The greening of Palo Alto schools

Parents, teachers and kids boost bicycling rates and 'zero waste' lunch packing

Palo Alto schools -- often led by parent volunteers -- have made systematic efforts to save energy and reduce waste over the years. Initiatives range from "zero waste" lunches to promotion of bicycling to a new program aimed at slashing schools' utility bills. As schools this week celebrate human-powered transportation through "Walk & Roll Week," the Palo Alto Weekly took a broader look at the greening of local schools.

Behind many of the initiatives is Palo Alto mediator Walter Hays, grandson of the Walter Hays for whom the elementary school is named and a grandfather himself. The "Sustainable Schools Committee" that Hays has led since 2003 has become a hub for individual school "Green Teams" comprised of volunteer parents, teachers and students at Palo Alto's 17 campuses.

As kids absorb environmental practices such as composting at school, they often take the knowledge home.

"Sometimes the kids are really the key in helping the parents learn new habits," said Federica Armstrong, a parent and volunteer at Walter Hays Elementary School.

Related stories:

New ways of doing school lunch

'Walking and rolling' to school

Prowling teacher aims to save big money for schools

Chris Kenrick

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Posted by Parent
a resident of Palo Verde
on Oct 7, 2011 at 10:57 am

One area which is lacking is responsibilty for "lost and found". As an elementary parent, I spent many years looking after the lost and found in our school.

I sorted the clothes, lunchboxes, etc. to make it easy for those looking to find their belongings. Any item that had a name I returned to the owner's classroom, or called the home if a phone number was on the item, to tell the family they had an item in the lost and found cart.

What I discovered to my great surprise was that most of the un-named items were never claimed. Expensive brand new jackets or sweaters, lunch boxes, backpacks or sports equipment, were left unclaimed for months.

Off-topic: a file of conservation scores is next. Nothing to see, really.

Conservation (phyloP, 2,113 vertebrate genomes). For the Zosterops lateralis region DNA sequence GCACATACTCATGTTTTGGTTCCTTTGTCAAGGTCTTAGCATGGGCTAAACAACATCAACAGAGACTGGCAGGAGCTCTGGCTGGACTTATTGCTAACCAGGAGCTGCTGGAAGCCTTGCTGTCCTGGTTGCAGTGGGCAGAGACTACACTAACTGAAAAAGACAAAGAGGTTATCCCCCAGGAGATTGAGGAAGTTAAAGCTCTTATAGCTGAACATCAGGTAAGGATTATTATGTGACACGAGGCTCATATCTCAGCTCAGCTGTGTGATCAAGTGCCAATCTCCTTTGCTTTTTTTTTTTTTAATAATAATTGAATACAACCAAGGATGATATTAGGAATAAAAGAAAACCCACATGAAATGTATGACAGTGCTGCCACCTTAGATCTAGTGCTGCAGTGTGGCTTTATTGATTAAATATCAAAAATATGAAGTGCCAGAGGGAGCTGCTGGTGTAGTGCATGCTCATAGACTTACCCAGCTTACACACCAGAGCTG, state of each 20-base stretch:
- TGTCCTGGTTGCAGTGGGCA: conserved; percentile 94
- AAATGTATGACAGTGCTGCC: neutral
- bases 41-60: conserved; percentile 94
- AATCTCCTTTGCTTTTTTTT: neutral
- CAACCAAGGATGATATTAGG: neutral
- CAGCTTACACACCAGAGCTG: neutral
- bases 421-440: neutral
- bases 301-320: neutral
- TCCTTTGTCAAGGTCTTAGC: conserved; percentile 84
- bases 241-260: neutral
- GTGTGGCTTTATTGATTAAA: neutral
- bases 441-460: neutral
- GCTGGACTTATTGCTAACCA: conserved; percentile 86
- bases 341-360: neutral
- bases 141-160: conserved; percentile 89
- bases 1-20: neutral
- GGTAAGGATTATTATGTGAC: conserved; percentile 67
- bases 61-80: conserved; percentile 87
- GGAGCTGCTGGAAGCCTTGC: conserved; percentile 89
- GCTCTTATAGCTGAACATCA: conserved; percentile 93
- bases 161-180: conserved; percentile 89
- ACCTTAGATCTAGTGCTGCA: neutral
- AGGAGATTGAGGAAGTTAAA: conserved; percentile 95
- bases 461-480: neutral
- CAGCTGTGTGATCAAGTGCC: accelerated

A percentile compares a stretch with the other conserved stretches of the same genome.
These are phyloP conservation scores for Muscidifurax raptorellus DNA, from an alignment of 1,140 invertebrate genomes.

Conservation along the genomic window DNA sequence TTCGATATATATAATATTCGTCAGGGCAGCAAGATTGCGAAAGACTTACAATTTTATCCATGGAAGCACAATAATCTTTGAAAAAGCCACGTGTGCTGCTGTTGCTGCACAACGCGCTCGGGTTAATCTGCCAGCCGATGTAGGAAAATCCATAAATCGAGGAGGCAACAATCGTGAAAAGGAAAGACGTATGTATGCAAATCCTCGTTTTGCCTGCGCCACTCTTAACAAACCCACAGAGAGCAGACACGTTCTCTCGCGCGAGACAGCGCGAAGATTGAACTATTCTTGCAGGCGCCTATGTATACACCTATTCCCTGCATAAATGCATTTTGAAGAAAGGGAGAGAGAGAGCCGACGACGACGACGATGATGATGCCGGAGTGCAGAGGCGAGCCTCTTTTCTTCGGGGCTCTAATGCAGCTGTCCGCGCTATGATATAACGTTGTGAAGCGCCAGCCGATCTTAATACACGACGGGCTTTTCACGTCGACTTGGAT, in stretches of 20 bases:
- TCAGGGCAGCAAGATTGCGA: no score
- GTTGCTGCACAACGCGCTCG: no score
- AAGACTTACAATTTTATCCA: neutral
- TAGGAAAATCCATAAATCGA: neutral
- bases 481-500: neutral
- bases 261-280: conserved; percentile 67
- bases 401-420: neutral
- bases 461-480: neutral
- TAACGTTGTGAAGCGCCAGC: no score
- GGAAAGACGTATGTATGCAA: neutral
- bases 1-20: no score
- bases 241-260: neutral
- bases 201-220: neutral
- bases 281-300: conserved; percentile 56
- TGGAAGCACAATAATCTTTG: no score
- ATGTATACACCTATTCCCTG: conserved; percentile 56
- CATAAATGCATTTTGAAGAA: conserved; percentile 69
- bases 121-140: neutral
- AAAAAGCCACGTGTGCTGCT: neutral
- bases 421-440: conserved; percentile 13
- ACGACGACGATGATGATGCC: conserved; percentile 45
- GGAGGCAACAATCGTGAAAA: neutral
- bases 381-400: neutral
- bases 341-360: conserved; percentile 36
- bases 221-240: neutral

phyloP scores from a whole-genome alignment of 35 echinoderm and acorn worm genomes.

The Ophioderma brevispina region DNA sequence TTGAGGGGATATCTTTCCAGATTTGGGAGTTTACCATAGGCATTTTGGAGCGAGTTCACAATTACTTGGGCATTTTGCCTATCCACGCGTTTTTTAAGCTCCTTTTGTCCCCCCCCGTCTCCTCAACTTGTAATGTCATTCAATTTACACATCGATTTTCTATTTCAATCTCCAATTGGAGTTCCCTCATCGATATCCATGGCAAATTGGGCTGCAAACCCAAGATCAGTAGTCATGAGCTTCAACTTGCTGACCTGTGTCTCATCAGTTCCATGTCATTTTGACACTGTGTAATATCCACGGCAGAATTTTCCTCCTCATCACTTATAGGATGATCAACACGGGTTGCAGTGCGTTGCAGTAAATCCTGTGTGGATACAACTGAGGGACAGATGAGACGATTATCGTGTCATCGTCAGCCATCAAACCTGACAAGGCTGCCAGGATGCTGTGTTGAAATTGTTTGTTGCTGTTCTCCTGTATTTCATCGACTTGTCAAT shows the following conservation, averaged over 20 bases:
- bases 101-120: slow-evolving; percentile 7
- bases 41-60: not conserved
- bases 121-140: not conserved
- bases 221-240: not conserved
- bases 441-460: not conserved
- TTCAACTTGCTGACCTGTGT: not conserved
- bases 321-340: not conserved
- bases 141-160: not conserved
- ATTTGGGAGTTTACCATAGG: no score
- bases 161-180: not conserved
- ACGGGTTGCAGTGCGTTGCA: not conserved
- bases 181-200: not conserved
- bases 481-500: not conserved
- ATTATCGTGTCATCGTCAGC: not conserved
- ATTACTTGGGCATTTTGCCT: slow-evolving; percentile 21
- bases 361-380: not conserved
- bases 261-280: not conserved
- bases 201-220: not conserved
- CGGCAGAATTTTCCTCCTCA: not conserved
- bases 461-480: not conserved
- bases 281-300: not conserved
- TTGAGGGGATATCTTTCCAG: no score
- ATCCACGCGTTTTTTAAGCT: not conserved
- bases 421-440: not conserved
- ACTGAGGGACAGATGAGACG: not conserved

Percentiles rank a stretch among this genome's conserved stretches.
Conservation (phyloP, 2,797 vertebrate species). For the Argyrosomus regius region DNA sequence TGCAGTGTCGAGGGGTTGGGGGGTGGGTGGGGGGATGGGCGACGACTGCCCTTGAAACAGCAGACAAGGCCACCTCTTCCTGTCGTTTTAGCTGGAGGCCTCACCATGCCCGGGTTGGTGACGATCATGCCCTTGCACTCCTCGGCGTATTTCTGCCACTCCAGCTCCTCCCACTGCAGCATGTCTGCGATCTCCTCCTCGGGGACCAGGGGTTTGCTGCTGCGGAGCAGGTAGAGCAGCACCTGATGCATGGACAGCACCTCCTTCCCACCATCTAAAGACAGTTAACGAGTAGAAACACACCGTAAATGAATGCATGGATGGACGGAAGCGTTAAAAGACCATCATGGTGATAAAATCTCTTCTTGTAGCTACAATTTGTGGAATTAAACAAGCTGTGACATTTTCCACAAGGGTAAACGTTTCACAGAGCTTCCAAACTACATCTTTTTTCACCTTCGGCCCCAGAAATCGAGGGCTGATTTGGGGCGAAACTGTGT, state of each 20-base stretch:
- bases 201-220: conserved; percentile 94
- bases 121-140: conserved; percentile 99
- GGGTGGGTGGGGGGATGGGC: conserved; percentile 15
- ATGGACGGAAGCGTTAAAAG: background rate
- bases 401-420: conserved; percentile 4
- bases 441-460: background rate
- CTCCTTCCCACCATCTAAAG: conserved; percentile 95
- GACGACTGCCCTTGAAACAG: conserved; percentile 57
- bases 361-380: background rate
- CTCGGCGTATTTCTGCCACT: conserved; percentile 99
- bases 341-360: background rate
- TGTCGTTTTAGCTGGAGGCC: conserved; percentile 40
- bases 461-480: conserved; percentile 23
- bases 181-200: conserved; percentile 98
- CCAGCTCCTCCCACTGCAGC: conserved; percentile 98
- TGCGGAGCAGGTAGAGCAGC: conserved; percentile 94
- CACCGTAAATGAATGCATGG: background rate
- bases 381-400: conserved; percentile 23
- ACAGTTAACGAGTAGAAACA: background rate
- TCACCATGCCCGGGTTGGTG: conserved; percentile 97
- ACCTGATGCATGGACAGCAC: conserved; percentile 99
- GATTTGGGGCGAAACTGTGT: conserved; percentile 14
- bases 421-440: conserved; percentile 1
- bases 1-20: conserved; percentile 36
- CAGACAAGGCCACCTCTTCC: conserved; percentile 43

Many times I would take the cart around the tables at lunch time or stand at the entrance asking parents to look in the cart "just in case", but most said that they hadn't lost anything and wouldn't even check. Some I pursuaded to check often found something they didn't realise they had lost!

As green as it is to have reusable lunchboxes and to recycle, it is also worth remembering to label everything your child takes to school and can be separated from, and also to regularly check the lost and found to make sure that the sweater that was claimed to have been left at Grandma's house, or isn't needed now the season has changed, hasn't been left with the lost and found.

Most unclaimed clothing items are donated, but lunchboxes, backpacks and other items are just put in the trash when the cart gets too full or at the end of the school year.

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Posted by Chris Zaharias
a resident of Crescent Park
on Oct 8, 2011 at 8:35 am

Palo Altans have among California's largest carbon footprints and refuse production rates, due, of course, to our residents' overall affluence & material lifestyle (me included). When you see 2500-5000ft2 homes, pools, suburbans and de rigeur vacation homes, it really makes a mockery of this green initiative.

This exercise is the modern day equivalent of medieval church indulgences; just as the church sold official pardons from future sins to those fearing the wrath of God, parents submit to the light indoctrination of their children into what I'll call eco-guilt, and in so doing feel less bad about their utterly non-green lifestyles. Biking to school is not a moral issue - it's just the way kids living in a warm climate should get to school. Recycling? Drink water & read the paper online - problem solved.

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Posted by finders keepers
a resident of Greenmeadow
on Oct 8, 2011 at 10:37 am

You should see what gets left at the swimming pools and soccer fields!
I have called if there is a phone number. If there is not, I hang it on the fence or a bench. I did Lost and Found at our neighborhood pool a few years back and was amazed at what we donated to Goodwill at the end of every season. I have found a pair of brand new child's Birkenstock sandals, new jackets, sweats, etc. Amazing.

On another note, same topic, I have to laugh at the "green" efforts when the infrastructure is aging, old boilers, radiant heat, single pane glass from an era when energy was cheap and seemed endless.
The Cubberley plant is a great example. Hope the neighborhood schools are faring better.

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Posted by Parent
a resident of Palo Verde
on Oct 9, 2011 at 11:30 pm

Finders Keepers

I agree with you, it seems that in Palo Alto it is a case of easy come, easy go. We do need to teach our youth to take better care of their property but many families don't seem to care.

What point is there in an expensive lunchbox if it gets lost. At least baggies can be thrown away without being left smelling up the lost and found as they turn green with the food residue inside.

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Posted by John
a resident of Stanford
on Oct 10, 2011 at 10:44 am

What about the PA teacher's strike - when will that happen?

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